No-Call Ruling Hammers Industry

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A decision issued by a federal appeals court yesterday dismissed substantially all the arguments advanced by the telemarketing industry against the national no-call list.


The three-judge panel of the 10th Circuit Court of Appeals unanimously ruled that the no-call list does not violate First Amendment rights, as had been argued by the industry. According to the court, the list does not bar speech but rather gives consumers the option to block unwanted calls on their own.


"The national do-not-call registry offers consumers a tool with which they can protect their homes against intrusions that Congress has determined to be particularly invasive," the court wrote in the decision. "Just as a consumer can avoid door-to-door peddlers by placing a 'No Solicitation' sign in his or her front yard, the do-not-call registry lets consumers avoid unwanted sales pitches that invade the home via telephone, if they choose to do so."


The American Teleservices Association and the Direct Marketing Association, the two industry groups that challenged the no-call list in the appeal, said they were considering their options following the ruling.


The ATA's board of directors will examine the court's 51-page opinion and decide "soon" whether to ask the U.S. Supreme Court to review the case, said Tim Searcy, ATA executive director.


The ATA initially had succeeded at the district court level, winning rulings from a federal judge in Denver that cast doubt on the no-call list's constitutionality. However, the 10th Circuit Court of Appeals' preliminary decision in October to suspend the lower court rulings gave an indication of the appeals court's leanings in the case.


"It's disappointing but not surprising," Searcy said of the latest decision. "We try to keep in mind that we won on the district court level and lost on the appeal. So we're batting .500."


If the ATA board takes the case to the nation's highest court, it has the support of membership and financial backing to see the case to its conclusion, Searcy said. One encouraging factor is that if the Supreme Court reviews the case, it will take a fresh look at the evidence and give less stress to prior rulings.


"If we go forward, it really is a brand-new ballgame," he said.


In a statement, the DMA said its members would respect the ruling and continue to abide by the no-call list. But the DMA called on the Federal Trade Commission and Federal Communications Commission to fix problems with the list that threaten legitimate telemarketers.


"Our industry will respect the wishes of consumers who have placed their household telephone numbers on the do-not-call list," said H. Robert Wientzen, DMA president/CEO. "However, we urge the FTC and FCC to address the glaring problems with the list's online registration process and privacy safeguards as well as the need for the harmonization of inconsistent do-not-call rules between the two agencies, and we pledge our full cooperation and support to that end."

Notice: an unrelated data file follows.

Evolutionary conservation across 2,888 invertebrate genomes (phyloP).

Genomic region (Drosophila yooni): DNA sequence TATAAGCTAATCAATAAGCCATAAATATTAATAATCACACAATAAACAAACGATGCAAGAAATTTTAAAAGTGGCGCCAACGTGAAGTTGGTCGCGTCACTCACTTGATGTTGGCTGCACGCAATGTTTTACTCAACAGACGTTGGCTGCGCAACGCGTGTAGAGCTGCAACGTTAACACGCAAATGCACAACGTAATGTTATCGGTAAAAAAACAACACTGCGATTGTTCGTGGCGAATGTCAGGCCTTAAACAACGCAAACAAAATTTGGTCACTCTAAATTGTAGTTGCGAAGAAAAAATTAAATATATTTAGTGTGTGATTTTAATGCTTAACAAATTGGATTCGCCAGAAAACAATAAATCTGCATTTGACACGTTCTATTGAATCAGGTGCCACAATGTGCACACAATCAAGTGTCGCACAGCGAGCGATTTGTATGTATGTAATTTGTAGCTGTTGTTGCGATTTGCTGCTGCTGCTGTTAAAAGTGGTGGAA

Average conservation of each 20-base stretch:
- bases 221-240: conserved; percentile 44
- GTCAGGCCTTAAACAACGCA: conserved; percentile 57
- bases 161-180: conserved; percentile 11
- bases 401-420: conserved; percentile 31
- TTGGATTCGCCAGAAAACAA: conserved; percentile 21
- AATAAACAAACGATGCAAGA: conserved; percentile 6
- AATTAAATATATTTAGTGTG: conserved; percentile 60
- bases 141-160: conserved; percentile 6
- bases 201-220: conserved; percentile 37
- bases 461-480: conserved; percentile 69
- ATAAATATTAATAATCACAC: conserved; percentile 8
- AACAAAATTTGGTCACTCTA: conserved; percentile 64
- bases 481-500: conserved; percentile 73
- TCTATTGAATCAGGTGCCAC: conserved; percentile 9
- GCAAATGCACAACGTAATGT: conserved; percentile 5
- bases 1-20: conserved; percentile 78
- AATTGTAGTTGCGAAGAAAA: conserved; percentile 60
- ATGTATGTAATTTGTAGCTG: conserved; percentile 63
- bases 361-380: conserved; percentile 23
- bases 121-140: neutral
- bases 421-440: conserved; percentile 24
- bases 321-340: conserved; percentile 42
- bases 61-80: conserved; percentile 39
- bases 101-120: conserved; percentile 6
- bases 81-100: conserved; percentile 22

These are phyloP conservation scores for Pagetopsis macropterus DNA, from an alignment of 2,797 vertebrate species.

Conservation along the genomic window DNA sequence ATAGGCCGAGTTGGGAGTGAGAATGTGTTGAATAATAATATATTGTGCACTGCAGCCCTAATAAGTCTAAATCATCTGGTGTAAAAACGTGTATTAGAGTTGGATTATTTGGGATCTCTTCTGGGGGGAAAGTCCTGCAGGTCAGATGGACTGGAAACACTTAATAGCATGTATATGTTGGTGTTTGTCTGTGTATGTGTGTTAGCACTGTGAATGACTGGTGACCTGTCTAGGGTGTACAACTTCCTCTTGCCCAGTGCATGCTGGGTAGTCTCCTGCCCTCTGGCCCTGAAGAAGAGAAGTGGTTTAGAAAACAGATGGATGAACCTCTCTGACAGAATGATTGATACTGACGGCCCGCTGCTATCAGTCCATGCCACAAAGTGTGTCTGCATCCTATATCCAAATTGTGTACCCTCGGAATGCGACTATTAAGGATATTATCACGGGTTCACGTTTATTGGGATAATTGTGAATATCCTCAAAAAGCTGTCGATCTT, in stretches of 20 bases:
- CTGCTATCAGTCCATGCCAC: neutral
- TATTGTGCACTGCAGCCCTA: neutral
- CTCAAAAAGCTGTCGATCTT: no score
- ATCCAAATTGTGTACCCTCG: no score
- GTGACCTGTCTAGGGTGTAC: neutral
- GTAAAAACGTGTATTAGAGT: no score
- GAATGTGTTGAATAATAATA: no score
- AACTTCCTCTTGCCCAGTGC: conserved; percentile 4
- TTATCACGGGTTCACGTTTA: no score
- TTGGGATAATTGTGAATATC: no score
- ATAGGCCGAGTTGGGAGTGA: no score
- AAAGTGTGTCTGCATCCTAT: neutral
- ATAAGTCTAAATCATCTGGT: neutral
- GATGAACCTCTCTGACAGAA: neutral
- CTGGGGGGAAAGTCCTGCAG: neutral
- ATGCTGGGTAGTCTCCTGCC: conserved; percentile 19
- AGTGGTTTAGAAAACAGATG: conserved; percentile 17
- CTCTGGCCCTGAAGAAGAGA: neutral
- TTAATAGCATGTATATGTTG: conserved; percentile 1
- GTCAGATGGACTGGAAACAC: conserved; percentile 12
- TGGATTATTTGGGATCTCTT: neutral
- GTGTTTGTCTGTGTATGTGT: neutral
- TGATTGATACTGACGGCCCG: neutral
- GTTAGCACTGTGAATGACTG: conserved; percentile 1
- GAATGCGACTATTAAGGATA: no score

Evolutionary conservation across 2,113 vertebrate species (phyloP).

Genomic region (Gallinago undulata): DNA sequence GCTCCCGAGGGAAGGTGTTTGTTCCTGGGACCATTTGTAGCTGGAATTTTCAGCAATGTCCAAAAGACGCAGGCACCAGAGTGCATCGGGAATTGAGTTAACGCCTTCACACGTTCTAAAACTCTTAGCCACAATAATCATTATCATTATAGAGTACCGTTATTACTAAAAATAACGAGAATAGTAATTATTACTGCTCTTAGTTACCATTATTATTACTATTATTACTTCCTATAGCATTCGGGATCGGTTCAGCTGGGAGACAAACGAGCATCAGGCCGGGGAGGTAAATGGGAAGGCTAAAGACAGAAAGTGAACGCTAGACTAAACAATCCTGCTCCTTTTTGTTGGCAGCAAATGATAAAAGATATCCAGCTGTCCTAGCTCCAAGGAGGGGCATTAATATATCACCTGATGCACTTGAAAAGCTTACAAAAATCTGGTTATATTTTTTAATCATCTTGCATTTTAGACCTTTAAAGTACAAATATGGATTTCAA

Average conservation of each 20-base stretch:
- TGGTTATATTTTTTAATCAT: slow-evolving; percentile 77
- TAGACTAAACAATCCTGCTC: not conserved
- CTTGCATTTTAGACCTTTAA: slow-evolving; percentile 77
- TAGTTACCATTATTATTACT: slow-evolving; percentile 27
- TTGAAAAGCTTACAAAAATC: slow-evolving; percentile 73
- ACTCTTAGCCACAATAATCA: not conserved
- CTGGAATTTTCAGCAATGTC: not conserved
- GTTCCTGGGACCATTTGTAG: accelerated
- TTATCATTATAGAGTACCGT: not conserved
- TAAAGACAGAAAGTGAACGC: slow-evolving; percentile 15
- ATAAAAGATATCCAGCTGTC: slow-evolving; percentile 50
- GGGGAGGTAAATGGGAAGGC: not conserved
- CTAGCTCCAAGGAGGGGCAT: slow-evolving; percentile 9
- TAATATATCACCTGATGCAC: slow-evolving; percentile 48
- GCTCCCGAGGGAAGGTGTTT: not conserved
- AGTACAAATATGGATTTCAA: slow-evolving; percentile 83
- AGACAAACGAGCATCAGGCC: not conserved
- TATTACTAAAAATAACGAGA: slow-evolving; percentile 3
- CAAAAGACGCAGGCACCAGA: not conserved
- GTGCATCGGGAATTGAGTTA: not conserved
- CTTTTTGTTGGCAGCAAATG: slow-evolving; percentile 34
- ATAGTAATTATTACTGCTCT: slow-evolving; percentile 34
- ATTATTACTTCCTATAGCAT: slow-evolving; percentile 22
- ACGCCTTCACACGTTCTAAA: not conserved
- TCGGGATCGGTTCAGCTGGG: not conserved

One option the DMA is considering is an appeal to the Supreme Court, said Louis Mastria, DMA spokesman. Another would be to ask for reconsideration of the three-judge panel's ruling by all the judges in the 10th Circuit Court of Appeals.


The DMA has pursued a two-pronged strategy in the no-call case, Mastria said. The association has made constitutional arguments against the list but, given the possibility that the list would be proven valid, the DMA also has lobbied for changes to address weaknesses in the list.


The FTC and FCC praised the appeals court ruling. The ruling ensures Americans that the no-call list will continue to protect them, the FTC said.


"We are pleased that this popular program, like America's dinner hour, will not be interrupted," said Timothy Muris, FTC chairman.


"This decision is a triumph for American consumers," FCC chairman Michael Powell said. "The national do-not-call registry is one of the most popular and successful consumer initiatives undertaken by the federal government and, along with the vast majority of our citizens, I commend the court for removing the shadow of judicial uncertainty."


The appeals court said that the no-call list meets four criteria that prove it is within the bounds of the First Amendment: It applies only to commercial speech; it specifically targets calls that invade the privacy of the home; it is an opt-in program that puts choice in the hands of consumers, not government; and it furthers the government's goal of preventing invasion of privacy.


The appeals court addressed the industry's argument that because political, business-to-business and nonprofit calls are exempt, the list will not achieve the government's goal. The list doesn't have to block all calls, the court stated.


Moreover, the court used one of the industry's own claims to support its ruling. It noted that the industry had stated that 50 percent of its jobs were threatened with layoffs due to the list, an indication that calls would substantially decrease.


"To be sure, the do-not-call list will not block all of these calls," the court wrote. "Nevertheless, it will prohibit a substantial number of them, making it difficult to fathom how the registry could be called an 'ineffective' means of stopping invasive or abusive calls, or a regulation that 'furnish[es] only speculative or marginal support' for the government's interests."


The appeals court also stated that the old company-specific system, whereby consumers could issue no-call requests to telemarketers who called them, was burdensome. It forced consumers to issue no-call requests repeatedly, and telemarketers often ignored the requests anyway, the court said.


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